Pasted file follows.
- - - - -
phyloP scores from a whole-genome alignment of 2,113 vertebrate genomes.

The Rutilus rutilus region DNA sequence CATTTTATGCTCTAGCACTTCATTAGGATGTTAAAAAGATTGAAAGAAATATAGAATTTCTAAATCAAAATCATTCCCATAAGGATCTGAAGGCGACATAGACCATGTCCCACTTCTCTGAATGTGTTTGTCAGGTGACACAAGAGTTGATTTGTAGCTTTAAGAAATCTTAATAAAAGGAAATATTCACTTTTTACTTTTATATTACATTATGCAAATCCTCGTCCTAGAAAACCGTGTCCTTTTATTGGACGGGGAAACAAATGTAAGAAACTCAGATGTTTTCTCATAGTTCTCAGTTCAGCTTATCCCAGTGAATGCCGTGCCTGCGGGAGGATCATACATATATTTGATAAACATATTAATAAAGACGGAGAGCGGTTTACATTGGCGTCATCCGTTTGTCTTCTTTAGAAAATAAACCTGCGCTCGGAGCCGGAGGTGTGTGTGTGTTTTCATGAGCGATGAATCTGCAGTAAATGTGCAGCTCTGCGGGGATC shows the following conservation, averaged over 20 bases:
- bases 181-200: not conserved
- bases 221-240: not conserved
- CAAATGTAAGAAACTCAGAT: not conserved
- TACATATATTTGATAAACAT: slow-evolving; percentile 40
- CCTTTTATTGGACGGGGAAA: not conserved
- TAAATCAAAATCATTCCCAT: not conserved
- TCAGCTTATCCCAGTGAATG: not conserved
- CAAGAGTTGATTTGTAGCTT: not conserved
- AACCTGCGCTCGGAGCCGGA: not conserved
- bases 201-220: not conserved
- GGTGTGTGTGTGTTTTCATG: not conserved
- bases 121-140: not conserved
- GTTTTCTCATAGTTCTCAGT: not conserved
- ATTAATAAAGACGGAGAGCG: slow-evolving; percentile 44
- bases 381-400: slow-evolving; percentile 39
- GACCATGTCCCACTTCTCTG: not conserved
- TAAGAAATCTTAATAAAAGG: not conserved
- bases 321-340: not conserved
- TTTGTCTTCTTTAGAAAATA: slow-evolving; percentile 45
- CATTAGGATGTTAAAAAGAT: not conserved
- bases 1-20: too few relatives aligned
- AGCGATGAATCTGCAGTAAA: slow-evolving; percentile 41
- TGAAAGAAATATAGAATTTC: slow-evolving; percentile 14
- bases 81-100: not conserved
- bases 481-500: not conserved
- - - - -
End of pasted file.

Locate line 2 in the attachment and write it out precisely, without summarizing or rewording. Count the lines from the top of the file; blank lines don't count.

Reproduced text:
The Rutilus rutilus region DNA sequence CATTTTATGCTCTAGCACTTCATTAGGATGTTAAAAAGATTGAAAGAAATATAGAATTTCTAAATCAAAATCATTCCCATAAGGATCTGAAGGCGACATAGACCATGTCCCACTTCTCTGAATGTGTTTGTCAGGTGACACAAGAGTTGATTTGTAGCTTTAAGAAATCTTAATAAAAGGAAATATTCACTTTTTACTTTTATATTACATTATGCAAATCCTCGTCCTAGAAAACCGTGTCCTTTTATTGGACGGGGAAACAAATGTAAGAAACTCAGATGTTTTCTCATAGTTCTCAGTTCAGCTTATCCCAGTGAATGCCGTGCCTGCGGGAGGATCATACATATATTTGATAAACATATTAATAAAGACGGAGAGCGGTTTACATTGGCGTCATCCGTTTGTCTTCTTTAGAAAATAAACCTGCGCTCGGAGCCGGAGGTGTGTGTGTGTTTTCATGAGCGATGAATCTGCAGTAAATGTGCAGCTCTGCGGGGATC shows the following conservation, averaged over 20 bases: